Summary

Comics and the World Wars
Courtesy of Australian War Memorial

Courtesy of Australian War Memorial

Many people have childhood memories of comic strips and of following war stories with familiar characters on a regular basis. The comic format has now expanded from strips and magazines aimed at children, to books aimed at adults, spawning a new ‘genre’ of factually based stories. In France comics are referred to as the ‘9th art’.

Courtesy of Australian War Memorial

Courtesy of Australian War Memorial

In the UK world war stories faded into decline from the mid 1980s, whereas Francophone and Asian comics are still being produced today. So, a transnational comparative approach to WW1 & WW2 strips reveals different aspects of each country’s experience as either undefeated, or occupied lands and peoples. Comics can be for children’s educative purposes, or have a political message focused upon adult audiences, or contain covert propaganda.

Courtesy of Australian War Memorial

Courtesy of Australian War Memorial

Researchers are examining the kind of views that comics offer in specific aspects of world war history that usually receive less attention, such as the endangered heritage of The Great War that has become overshadowed by the popular emphasis on World War 2. Is there a unique form of insight into the harsh realities of trench warfare or in comic depictions of heroes, enemy and victims?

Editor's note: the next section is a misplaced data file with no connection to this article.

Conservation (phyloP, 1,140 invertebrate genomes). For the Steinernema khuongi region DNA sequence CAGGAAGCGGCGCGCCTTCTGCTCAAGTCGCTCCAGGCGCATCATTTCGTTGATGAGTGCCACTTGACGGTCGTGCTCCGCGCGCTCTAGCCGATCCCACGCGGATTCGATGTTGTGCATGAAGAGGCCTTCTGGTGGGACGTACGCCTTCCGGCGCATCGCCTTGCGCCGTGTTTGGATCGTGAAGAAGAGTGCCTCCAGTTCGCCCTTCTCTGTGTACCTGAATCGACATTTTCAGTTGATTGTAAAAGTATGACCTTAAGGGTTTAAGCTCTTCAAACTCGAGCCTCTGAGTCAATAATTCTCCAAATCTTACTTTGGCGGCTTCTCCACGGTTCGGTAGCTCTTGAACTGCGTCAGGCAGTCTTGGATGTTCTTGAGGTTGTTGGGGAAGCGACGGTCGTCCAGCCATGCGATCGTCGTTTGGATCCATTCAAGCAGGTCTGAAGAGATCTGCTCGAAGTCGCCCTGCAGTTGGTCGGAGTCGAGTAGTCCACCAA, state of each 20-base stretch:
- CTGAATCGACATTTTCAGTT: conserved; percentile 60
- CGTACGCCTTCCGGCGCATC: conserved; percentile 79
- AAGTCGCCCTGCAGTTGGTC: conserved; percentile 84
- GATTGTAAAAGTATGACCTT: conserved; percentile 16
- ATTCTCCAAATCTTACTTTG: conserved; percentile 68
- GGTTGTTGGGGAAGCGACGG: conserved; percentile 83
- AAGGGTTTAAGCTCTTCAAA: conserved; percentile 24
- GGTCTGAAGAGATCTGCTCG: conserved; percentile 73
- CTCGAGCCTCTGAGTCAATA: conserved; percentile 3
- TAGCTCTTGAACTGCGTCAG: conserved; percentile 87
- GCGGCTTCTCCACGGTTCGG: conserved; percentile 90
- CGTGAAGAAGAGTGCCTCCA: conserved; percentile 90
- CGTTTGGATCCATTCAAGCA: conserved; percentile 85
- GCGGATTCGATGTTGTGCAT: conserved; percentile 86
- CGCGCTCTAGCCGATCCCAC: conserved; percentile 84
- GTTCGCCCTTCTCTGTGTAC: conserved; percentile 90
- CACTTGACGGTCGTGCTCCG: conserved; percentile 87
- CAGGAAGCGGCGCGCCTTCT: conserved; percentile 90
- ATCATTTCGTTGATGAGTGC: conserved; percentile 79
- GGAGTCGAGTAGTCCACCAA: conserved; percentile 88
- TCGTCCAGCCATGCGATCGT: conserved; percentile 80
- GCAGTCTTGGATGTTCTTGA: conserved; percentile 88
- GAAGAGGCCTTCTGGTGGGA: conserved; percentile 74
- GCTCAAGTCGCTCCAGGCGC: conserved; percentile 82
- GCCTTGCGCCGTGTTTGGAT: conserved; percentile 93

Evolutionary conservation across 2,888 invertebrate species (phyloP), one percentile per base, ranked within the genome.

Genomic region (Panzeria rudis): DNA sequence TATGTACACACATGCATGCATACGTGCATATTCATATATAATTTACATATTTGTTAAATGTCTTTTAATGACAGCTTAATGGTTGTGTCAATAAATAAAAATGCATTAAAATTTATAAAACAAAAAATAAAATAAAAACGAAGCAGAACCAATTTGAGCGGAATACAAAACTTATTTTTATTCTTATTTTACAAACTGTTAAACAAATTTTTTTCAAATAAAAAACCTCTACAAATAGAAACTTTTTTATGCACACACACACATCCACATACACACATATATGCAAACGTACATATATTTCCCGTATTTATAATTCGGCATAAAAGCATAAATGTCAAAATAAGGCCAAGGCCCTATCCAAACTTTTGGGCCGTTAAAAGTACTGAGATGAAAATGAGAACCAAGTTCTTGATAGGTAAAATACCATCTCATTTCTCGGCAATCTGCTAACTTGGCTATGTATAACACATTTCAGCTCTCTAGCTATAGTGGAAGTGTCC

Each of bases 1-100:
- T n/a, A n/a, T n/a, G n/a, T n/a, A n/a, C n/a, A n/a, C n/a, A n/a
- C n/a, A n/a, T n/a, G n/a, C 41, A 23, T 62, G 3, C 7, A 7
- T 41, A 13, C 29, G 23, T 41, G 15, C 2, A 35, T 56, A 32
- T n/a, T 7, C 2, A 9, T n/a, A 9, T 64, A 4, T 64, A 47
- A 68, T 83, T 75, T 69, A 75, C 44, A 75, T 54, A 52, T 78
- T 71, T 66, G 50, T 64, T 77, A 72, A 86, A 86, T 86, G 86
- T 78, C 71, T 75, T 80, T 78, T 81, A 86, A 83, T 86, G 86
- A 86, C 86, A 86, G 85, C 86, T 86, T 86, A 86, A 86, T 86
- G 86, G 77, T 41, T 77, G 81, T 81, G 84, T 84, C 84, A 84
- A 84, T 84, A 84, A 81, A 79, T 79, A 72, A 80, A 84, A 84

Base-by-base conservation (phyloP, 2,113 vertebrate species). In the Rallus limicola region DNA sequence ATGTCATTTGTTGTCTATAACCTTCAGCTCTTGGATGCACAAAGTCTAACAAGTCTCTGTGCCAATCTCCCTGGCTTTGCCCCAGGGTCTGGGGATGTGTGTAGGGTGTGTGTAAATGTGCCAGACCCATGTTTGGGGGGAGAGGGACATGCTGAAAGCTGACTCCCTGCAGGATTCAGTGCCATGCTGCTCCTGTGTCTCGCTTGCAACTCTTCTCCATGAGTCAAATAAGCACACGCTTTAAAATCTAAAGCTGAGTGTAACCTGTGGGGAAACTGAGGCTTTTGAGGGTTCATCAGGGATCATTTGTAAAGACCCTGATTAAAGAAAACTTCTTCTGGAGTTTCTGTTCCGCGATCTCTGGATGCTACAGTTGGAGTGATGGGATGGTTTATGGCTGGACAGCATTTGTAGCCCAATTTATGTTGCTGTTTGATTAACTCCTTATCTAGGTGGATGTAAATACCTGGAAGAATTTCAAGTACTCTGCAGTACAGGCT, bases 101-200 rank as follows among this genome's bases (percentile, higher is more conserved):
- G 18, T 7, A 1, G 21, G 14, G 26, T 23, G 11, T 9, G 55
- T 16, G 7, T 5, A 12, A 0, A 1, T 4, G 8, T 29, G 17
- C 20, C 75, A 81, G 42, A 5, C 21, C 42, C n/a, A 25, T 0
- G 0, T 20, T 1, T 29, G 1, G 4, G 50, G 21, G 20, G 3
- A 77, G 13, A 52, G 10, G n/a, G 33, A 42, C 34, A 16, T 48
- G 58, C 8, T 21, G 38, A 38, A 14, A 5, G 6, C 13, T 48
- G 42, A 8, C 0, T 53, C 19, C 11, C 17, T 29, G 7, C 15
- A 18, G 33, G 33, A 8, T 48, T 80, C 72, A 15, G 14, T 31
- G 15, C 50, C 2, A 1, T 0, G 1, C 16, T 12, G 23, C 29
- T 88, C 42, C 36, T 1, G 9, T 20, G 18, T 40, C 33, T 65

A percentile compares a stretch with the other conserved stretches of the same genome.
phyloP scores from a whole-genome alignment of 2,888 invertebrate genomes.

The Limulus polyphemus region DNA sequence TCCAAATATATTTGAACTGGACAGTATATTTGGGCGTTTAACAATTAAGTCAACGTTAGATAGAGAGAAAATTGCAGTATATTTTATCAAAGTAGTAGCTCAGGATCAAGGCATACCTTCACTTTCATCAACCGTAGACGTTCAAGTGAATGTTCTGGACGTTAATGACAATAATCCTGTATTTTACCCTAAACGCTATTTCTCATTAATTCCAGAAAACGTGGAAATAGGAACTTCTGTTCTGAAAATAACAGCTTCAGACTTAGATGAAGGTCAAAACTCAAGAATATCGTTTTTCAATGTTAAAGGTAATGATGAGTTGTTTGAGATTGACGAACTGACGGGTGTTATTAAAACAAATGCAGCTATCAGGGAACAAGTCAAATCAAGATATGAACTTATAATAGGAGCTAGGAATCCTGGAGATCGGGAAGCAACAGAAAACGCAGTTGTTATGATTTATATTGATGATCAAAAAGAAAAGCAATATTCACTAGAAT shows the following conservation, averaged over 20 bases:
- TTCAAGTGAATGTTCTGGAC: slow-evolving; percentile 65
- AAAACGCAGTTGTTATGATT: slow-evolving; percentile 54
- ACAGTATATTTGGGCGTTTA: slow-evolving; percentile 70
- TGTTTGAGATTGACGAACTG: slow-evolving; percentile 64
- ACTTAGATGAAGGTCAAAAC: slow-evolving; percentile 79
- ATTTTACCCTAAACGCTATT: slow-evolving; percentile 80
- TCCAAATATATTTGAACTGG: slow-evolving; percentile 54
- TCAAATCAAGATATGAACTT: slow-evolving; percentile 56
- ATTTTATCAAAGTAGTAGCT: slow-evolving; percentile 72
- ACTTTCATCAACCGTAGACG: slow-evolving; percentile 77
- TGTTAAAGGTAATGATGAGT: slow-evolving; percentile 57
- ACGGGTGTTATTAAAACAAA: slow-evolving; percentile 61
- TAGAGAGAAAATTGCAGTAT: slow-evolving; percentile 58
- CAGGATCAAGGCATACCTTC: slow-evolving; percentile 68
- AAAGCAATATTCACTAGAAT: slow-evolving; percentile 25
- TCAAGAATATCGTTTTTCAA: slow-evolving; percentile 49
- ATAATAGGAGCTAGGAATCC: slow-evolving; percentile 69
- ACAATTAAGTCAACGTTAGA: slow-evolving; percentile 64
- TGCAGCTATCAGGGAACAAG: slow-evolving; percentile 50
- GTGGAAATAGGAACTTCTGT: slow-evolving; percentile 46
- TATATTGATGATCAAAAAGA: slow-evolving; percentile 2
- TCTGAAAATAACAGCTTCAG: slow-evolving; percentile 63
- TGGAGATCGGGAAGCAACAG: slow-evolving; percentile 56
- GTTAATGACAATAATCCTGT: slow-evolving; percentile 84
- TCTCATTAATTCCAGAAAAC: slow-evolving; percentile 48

Researchers are also investigating the relationship between creators, publisher & reader & the mutual influence upon each other, demonstrated by the long term survival of certain popular characters & formats. Further, the project looks at ethnic issues through depictions of the Asian theatre of war. The role of women either as caring mothers or uniformed workers is being scrutinised. Researchers are¬†looking at the way eyewitness accounts & personal testimony interact with elements of illustrative fantasy in order to represent events that are ‘un-representable’ such as the Holocaust and Hiroshima.

Courtesy of Cambridge University Library

Courtesy of Cambridge University Library

Thus this project opens up a new area of debate, drawing attention publicly to the need to revisit old comics. The message is that these cultural artefacts can offer a popular record of attitudes, feelings & character types. Preliminary findings suggest that the range of cultural archives used by historians as sources should be widened to include some factual comics & that future ‘public history’ (now dominated by popular film & TV) should also include them.

Courtesy of National Archives of Singapore

Courtesy of National Archives of Singapore